Justin E. H. Smith in his own blog:
Nabokov said its humor did not age well, and unlike Moby-Dick, which is occasionally dismissed as a school-boy's adventure story but never as hokey or stale, The Ingenious Gentleman Don Quixote de la Mancha seems to suffer under the weight of its most representative scenes. The association of the whole with these mere parts is either too vivid, or it is not vivid at all, as in the case of the subnovel of Anselmo and Lothario, which everyone today knows, without knowing where it is from. Most of these scenes are played out in Part I, by the end of which the presumed hero has survived several battles against hallucinated enemies, drawn his squire hesitantly but hopefully into all of them, and mingled with several different minor characters, many of whose own stories, and not just Lothario's, amount to novels within the novel. He has been tricked into a cage by a sympathetic pair, a canon and a priest, and taken back to his home, to his housekeeper and his niece, in the hope that he might be cured of his madness.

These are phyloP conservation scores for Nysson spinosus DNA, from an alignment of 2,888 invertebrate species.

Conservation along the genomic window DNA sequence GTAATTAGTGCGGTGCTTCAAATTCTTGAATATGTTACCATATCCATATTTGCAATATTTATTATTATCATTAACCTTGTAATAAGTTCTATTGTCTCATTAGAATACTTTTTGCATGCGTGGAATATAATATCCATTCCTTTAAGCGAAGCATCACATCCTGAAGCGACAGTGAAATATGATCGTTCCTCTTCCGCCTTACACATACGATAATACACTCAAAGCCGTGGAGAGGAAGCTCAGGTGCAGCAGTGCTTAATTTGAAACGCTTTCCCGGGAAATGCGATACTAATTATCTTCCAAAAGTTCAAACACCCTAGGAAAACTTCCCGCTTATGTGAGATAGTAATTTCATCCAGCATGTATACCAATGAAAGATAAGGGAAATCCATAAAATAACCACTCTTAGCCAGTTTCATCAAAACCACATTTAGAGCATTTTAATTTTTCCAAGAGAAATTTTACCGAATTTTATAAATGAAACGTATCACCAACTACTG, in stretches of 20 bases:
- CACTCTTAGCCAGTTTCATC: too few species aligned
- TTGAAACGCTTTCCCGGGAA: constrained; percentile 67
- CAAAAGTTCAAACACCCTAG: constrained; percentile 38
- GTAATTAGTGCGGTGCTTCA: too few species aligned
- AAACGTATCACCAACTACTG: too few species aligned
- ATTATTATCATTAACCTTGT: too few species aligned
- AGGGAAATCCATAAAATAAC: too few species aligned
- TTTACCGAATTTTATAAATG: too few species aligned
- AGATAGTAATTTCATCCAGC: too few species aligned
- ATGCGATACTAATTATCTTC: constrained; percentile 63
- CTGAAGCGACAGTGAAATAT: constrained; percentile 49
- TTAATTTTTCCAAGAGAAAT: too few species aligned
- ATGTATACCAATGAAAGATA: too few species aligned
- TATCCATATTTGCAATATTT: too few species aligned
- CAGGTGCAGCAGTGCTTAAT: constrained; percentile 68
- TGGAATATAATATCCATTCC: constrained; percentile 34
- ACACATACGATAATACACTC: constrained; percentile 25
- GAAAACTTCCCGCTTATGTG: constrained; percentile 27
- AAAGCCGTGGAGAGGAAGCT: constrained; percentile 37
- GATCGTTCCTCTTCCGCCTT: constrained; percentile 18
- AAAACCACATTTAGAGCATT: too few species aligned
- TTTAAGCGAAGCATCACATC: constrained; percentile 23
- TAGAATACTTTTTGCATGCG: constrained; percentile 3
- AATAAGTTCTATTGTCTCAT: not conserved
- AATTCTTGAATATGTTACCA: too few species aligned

Part I was published first in Madrid in 1605, and over the next ten years would be published in Brussels (1607), Milan (1610), and, in the first of many English translations, in London in 1612. Part II would be published ten years after Part One, also in Madrid, in 1615. Although Don Quixote is so often reduced to the battle with the windmills, which has been concluded within the first few chapters of Part One (leading us to suspect that its iconic character has at least something to do with the fact that many readers get no further), it is Part II, and what happens or is imagined to have happened between 1610 and 1615, that is the true clavis to understanding the novel in its entirety, and in all its philosophical, subversive, deceitful greatness.